Spanberger’s rival asks on tape whether pregnancy after rape is less likely

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Yesli Vega — the GOP nominee in Virginia’s 7th congressional district who is vying to unseat Rep. Abigail Spanberger (D-Va.) — drew outrage the following Monday Audio published by Axios Richmond seemed to get her when, in a conversation about abortion and exceptions to abortion bans, she offered inaccurate theories about why rape might not lead to pregnancy.

Vega’s comments mark perhaps the opening salvo in the role abortion policy will play in the 7th Circuit’s race after the Supreme Court’s decision to overthrow it Roe v. calf — a development political analysts have been expecting could give Democratic voters a boost in a mid-election year in which Republicans have claimed much of the momentum.

And Vega’s remarks, said political scientist Stephen Farnsworth, “instantly add fuel to that fire.” Her comments were quickly condemned by Democrats in Virginia and compared to other Republican politicians who shamefully neglected their campaign after making controversial comments about abortion and rape.

Axios released the audio Monday and said it was from a campaign rally in Stafford County last month. The outlet said that An exchange was recorded on tape between Vega, a Prince William County Superintendent, and an unidentified person, who suggested to Vega: “I’ve actually heard that it’s harder for a woman to conceive after she’s been raped. Did you hear that?”

Vega replied, “Well, maybe because there’s so much going on in the body, I don’t know. I haven’t seen any studies. But if I process what you’re saying, it wouldn’t surprise me because it’s not something that happens organically. Right? You force it.”

The recording published by Axios begins with Vega, a deputy deputy sheriff of Prince William County and former Alexandria Police Officer, drawing on her own anecdotal experiences as law enforcement officers with rape and pregnancy.

“The Left will say, ‘Well, what about rape or incest cases?’ ‘ Vega said, apparently referring to exceptions to abortion bans in those cases. “I’m a law enforcement officer. I became a police officer in 2011. I was working on a case where the young woman became pregnant as a result of being raped.”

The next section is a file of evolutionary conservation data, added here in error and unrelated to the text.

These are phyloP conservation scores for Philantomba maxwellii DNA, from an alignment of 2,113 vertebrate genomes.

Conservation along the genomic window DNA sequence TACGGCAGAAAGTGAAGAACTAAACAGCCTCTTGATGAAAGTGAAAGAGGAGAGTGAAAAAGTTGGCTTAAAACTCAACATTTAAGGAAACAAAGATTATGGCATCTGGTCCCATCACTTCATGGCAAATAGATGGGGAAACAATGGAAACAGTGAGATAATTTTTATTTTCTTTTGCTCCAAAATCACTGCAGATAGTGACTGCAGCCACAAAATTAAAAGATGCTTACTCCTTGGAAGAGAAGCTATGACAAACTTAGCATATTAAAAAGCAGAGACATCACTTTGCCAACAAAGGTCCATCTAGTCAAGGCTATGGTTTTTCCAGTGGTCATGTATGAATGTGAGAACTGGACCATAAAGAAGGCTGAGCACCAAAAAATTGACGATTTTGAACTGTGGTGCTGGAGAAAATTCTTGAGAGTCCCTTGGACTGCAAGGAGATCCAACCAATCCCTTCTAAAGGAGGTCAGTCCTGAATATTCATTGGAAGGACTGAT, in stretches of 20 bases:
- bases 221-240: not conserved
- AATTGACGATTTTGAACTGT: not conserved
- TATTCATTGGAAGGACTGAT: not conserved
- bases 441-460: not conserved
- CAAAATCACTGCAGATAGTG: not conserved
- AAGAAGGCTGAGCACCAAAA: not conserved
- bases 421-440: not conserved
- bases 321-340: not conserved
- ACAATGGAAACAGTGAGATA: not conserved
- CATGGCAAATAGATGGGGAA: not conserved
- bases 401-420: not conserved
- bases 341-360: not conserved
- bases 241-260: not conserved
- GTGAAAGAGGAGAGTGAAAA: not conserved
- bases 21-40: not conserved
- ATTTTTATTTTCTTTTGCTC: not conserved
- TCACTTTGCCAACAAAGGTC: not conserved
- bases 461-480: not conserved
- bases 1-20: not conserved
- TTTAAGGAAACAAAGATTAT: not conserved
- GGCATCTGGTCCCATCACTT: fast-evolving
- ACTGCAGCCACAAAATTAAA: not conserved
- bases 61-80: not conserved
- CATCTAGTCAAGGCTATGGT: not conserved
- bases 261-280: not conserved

Then the unidentified person asked Vega if she had heard that it was harder for rape victims to get pregnant. When Vega explained why she thought that was true, the woman added approvingly, “Exactly. The body kind of shuts down.”

“Yeah yeah. And the individual, the male, does it so fast – it’s not like that, you know – so I can see why maybe there’s some truth to that,” Vega replied.

Rape can and does result in pregnancy. The Centers for Disease Control and Prevention Remarks that nearly 3 million American women have experienced a rape-related pregnancy, citing a paper from 2018 which conducted the first review and survey of rape-related pregnancies in two decades. Abortions due to rape are rare, according to recent studies Estimate by the Guttmacher Institute that only 1 percent of abortions follow rape, and a 2015 Chicago Poll Of more than 19,000 women in two health clinics that offer abortion, only 1.9 percent had an abortion for rape.

The CDC also notes that only between 5.2 percent and 26 percent of rape victims report their rape, depending on the identity of the perpetrator.

The Washington Post requested an interview with Vega, among other things, to ask questions about her positions on abortion policy in the Post.roe America. She did not agree to an interview and instead sent a statement through a campaign spokesman, which was not touched upon their positions on abortion or their comments.

“Liberals are desperate to distract from their failed agenda of record-high gas and food prices and soaring crime,” she wrote. “For all left-wing bloggers and media: As a mother of two children, I know exactly how women get pregnant.”